With just one issue remaining in “Civil War II,” though, outing Cap doesn’t seem to be a likely scenario, especially as this plot thread hasn’t been a significant element in Bendis’ story – in fact, it hasn’t even been mentioned – and the revelation would better serve Nick Spencer’s story in the “Captain America” titles. It’s never been stated that Ulysses’ vision would come to pass within the confines of “Civil War II” anyway, and may perhaps figure later into the conclusion of Spencer’s own storyline, when a more-experienced Miles is more likely to have the skillset needed to take down a veteran character. Cap’s arrival at the Capitol Building to confront Miles could be rooted in multiple motivations, proving that Ulysses’ vision was wrong being the foremost (which would help Cap’s case should the Inhuman stumble upon the truth of Steve’s Hydra loyalties), but it could also be an attempt to forestall the scenario and take Miles in — perhaps to Hydra — in a preventive measure.
But the arrival of Carol, and her apparent murder of Tony in front of both Cap and Miles, is enough to forestall their confrontation and potentially even invalidate Ulysses’ prediction. Cap and Miles are unlikely to physically confront Carol without backup, so a probable extrapolation is that other heroes arrive and they do indeed take on Carol, or that she simply leaves. Either way, Miles killing Cap no longer seems a plausible extension of events.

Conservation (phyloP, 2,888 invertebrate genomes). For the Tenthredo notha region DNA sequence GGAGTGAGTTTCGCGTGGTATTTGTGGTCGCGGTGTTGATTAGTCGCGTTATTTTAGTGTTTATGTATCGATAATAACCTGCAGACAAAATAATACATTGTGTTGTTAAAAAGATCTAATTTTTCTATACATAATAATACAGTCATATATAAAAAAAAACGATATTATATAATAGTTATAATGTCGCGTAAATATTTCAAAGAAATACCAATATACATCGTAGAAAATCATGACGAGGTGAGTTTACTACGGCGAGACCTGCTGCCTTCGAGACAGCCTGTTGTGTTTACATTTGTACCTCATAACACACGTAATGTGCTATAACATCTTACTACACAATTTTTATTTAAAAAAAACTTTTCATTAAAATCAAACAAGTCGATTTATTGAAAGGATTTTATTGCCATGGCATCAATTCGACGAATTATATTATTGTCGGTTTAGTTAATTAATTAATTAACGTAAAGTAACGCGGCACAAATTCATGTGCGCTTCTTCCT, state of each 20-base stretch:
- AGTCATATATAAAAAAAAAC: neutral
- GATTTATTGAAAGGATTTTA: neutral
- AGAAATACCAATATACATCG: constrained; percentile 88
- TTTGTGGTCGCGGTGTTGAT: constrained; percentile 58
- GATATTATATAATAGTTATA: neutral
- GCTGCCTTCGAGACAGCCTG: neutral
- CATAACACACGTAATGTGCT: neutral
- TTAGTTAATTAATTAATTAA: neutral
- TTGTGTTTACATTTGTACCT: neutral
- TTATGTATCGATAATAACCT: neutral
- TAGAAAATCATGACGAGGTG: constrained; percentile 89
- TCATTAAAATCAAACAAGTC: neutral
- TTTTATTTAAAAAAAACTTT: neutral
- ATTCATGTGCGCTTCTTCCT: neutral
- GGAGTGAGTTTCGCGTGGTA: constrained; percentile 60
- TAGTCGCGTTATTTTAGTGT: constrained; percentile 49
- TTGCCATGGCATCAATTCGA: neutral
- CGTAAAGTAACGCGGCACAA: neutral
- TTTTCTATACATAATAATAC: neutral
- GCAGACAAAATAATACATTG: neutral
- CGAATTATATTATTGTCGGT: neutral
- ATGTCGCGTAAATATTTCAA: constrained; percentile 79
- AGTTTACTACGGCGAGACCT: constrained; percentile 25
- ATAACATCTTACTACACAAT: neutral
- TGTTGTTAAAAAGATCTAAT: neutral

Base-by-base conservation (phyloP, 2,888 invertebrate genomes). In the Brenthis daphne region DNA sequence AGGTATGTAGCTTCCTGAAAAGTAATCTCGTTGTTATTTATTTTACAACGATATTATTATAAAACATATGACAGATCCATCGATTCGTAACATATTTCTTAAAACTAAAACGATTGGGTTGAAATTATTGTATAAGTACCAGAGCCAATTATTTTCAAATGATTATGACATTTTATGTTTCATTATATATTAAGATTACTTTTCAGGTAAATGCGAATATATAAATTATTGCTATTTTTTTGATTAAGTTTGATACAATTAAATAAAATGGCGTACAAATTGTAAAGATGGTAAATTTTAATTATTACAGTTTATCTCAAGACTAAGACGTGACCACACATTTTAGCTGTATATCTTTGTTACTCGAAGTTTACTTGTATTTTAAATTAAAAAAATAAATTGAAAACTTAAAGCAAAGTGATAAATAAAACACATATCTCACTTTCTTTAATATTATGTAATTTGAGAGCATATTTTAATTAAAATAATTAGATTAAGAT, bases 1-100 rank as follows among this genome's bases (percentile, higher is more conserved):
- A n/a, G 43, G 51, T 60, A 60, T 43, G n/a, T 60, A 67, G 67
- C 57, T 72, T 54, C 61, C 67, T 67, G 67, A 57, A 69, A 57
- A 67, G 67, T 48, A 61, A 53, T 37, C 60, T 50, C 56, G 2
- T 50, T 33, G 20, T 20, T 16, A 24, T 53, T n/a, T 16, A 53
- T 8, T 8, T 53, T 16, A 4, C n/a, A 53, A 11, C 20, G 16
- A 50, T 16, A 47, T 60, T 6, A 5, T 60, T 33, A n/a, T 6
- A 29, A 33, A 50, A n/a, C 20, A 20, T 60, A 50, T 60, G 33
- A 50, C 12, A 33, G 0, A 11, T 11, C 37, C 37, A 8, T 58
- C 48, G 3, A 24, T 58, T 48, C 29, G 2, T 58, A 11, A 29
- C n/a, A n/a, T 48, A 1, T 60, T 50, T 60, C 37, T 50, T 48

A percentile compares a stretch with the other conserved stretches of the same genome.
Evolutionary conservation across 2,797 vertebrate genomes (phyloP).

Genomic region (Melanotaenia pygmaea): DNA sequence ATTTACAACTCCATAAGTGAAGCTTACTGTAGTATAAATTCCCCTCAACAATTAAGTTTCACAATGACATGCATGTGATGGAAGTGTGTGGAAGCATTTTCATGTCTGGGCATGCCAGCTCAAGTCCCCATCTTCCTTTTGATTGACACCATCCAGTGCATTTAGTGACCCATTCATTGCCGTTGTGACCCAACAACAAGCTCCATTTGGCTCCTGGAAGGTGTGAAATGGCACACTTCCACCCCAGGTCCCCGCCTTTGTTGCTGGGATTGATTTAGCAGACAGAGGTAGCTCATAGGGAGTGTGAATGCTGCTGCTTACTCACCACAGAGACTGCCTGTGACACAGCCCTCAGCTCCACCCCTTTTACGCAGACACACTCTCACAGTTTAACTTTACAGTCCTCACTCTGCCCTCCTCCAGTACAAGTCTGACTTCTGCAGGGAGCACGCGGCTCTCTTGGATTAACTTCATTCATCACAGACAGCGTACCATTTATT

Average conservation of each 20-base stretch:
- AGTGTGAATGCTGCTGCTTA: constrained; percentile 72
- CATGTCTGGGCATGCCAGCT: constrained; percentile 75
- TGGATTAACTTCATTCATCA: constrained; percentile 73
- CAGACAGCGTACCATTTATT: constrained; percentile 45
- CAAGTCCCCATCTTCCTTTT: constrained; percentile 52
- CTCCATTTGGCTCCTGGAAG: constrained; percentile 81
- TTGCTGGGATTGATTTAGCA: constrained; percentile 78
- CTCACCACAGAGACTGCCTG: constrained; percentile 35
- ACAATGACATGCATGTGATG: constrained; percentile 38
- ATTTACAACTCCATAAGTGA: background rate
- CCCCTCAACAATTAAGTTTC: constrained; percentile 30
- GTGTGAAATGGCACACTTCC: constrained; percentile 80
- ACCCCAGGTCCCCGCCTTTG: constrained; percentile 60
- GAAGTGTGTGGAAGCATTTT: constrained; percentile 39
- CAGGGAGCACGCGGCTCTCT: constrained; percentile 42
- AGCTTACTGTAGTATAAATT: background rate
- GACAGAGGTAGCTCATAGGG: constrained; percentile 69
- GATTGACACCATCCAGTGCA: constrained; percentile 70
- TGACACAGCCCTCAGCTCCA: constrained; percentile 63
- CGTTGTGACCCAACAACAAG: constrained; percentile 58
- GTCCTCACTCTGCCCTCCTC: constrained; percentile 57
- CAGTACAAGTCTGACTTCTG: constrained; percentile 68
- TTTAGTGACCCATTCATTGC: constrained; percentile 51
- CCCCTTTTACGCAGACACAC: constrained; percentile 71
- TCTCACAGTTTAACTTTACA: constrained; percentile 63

While Steve Rogers isn’t likely to be the next “hero” to meet his demise in the series, that doesn’t mean his eventual death wouldn’t have an impact on whatever fallout stems from “Civil War II.” If Cap’s future death turns out to be a result of the world learning his status as a Hydra agent, then his support of Tony’s side in the conflict would be a devastating blow that could potentially undermine that cause, regardless of whether his side had won. This stands to further Carol’s goals, and with the slate of young heroes standing ready to oppose her, a world of divided heroes and opportunistic villains paint the picture of a grim future, indeed.